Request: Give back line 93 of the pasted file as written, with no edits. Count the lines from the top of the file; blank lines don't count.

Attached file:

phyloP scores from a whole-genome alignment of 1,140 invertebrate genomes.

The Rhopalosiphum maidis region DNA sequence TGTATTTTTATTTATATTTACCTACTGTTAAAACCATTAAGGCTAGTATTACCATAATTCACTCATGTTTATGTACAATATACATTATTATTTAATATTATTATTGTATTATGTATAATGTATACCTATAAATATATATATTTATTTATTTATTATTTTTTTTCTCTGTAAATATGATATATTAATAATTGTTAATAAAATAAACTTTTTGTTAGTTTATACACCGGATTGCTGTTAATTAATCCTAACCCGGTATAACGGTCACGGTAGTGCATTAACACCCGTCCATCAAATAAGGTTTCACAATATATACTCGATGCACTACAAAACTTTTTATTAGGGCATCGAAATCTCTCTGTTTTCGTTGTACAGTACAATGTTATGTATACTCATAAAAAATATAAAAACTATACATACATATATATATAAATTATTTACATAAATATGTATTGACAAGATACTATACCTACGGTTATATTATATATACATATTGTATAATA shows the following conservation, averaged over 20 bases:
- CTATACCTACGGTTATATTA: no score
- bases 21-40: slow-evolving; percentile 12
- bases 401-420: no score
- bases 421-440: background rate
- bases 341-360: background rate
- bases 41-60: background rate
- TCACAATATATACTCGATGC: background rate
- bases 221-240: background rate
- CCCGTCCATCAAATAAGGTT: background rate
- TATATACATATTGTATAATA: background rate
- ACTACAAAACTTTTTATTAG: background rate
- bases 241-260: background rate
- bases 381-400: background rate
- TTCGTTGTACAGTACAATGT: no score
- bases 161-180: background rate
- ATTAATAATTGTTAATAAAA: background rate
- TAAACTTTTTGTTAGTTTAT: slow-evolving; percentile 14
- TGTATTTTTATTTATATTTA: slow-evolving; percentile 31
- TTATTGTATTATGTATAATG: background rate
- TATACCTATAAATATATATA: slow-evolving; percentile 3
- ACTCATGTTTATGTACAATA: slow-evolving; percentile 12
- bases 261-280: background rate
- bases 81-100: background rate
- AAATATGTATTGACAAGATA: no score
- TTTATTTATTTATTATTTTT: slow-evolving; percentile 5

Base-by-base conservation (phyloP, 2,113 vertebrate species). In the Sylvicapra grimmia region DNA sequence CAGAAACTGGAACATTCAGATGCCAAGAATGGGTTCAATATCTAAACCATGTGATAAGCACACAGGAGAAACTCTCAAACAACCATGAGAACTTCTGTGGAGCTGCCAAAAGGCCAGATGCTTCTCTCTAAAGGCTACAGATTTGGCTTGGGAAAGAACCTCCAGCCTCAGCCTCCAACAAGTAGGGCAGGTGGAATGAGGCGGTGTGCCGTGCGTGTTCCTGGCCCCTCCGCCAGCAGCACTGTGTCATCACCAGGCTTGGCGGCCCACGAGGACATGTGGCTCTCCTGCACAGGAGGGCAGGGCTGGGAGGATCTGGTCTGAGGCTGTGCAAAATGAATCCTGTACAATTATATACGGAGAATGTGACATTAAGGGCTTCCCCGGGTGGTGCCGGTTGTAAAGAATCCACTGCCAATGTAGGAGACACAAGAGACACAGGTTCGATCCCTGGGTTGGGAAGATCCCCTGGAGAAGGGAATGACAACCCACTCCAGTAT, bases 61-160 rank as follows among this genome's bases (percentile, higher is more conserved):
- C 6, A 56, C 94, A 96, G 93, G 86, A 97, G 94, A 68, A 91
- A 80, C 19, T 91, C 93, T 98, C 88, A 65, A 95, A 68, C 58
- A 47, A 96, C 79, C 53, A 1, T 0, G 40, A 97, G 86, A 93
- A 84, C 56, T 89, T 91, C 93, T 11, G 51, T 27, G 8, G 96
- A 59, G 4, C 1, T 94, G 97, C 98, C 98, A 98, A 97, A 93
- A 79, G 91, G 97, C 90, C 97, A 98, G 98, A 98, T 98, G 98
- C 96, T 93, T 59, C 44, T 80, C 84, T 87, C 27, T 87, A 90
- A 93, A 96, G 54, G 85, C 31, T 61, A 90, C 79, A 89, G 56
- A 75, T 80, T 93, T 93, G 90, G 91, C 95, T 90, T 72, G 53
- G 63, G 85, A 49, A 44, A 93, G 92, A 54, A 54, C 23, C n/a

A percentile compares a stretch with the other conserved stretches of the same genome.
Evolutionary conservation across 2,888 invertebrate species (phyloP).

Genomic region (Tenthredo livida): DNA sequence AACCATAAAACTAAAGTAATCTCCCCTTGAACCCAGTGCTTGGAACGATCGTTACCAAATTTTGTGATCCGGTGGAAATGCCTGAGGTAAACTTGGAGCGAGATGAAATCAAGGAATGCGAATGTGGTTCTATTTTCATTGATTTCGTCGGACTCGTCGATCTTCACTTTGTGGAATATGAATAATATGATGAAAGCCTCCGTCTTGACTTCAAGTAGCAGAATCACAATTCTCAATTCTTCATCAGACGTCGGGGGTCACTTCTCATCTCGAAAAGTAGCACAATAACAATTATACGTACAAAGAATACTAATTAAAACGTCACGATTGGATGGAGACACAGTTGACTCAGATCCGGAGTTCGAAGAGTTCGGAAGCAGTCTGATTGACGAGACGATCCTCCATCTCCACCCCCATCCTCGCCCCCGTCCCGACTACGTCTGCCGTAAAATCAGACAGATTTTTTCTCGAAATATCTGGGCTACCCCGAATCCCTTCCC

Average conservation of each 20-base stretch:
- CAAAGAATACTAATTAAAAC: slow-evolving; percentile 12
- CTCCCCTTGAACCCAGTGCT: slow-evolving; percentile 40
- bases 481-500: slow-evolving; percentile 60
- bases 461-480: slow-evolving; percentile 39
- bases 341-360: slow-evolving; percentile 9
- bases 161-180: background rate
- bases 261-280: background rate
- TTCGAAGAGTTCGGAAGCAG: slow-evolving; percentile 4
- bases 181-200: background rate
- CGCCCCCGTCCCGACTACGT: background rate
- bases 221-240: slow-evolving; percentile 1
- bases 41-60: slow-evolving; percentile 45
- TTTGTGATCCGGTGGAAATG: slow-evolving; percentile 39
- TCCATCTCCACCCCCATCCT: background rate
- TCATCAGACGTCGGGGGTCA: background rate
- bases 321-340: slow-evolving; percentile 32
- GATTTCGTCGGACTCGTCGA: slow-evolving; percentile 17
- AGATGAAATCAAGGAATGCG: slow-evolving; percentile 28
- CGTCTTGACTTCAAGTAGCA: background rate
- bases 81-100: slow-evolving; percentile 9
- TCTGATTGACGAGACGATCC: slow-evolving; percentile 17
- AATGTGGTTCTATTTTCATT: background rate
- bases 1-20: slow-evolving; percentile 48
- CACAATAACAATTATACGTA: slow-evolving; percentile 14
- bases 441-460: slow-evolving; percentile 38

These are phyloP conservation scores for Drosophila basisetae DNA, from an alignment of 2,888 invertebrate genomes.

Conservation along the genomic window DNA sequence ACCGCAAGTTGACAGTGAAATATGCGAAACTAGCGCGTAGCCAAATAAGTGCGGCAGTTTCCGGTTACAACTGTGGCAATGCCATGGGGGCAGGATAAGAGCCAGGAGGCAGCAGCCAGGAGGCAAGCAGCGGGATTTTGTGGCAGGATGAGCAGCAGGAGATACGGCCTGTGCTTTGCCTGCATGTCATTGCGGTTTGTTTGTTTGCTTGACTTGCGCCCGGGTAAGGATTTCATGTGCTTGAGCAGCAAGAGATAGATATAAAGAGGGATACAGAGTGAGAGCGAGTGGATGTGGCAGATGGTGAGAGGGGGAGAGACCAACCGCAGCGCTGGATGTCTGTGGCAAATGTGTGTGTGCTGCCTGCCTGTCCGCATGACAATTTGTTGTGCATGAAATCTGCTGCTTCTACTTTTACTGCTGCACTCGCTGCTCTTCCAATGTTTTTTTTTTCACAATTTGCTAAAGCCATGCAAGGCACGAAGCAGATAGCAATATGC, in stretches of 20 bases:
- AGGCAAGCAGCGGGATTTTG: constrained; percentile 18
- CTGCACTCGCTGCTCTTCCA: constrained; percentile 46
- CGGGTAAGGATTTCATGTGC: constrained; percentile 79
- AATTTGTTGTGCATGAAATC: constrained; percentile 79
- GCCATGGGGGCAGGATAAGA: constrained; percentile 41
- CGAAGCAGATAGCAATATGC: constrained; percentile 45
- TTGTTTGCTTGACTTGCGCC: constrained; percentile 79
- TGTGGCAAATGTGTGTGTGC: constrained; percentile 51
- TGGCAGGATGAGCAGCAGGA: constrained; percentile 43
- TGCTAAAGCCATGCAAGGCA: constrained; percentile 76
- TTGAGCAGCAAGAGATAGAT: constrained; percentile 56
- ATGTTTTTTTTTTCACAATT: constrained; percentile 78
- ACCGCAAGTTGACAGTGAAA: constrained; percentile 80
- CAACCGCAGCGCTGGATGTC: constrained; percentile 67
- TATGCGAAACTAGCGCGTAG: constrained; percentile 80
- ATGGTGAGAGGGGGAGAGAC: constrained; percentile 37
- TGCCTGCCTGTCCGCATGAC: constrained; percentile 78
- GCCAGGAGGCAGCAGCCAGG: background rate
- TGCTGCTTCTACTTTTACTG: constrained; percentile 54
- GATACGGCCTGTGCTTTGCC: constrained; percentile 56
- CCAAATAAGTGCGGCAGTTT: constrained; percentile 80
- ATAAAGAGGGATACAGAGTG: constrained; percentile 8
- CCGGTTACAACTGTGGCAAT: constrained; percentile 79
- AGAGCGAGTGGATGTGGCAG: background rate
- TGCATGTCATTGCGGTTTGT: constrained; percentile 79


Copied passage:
- AGAGCGAGTGGATGTGGCAG: background rate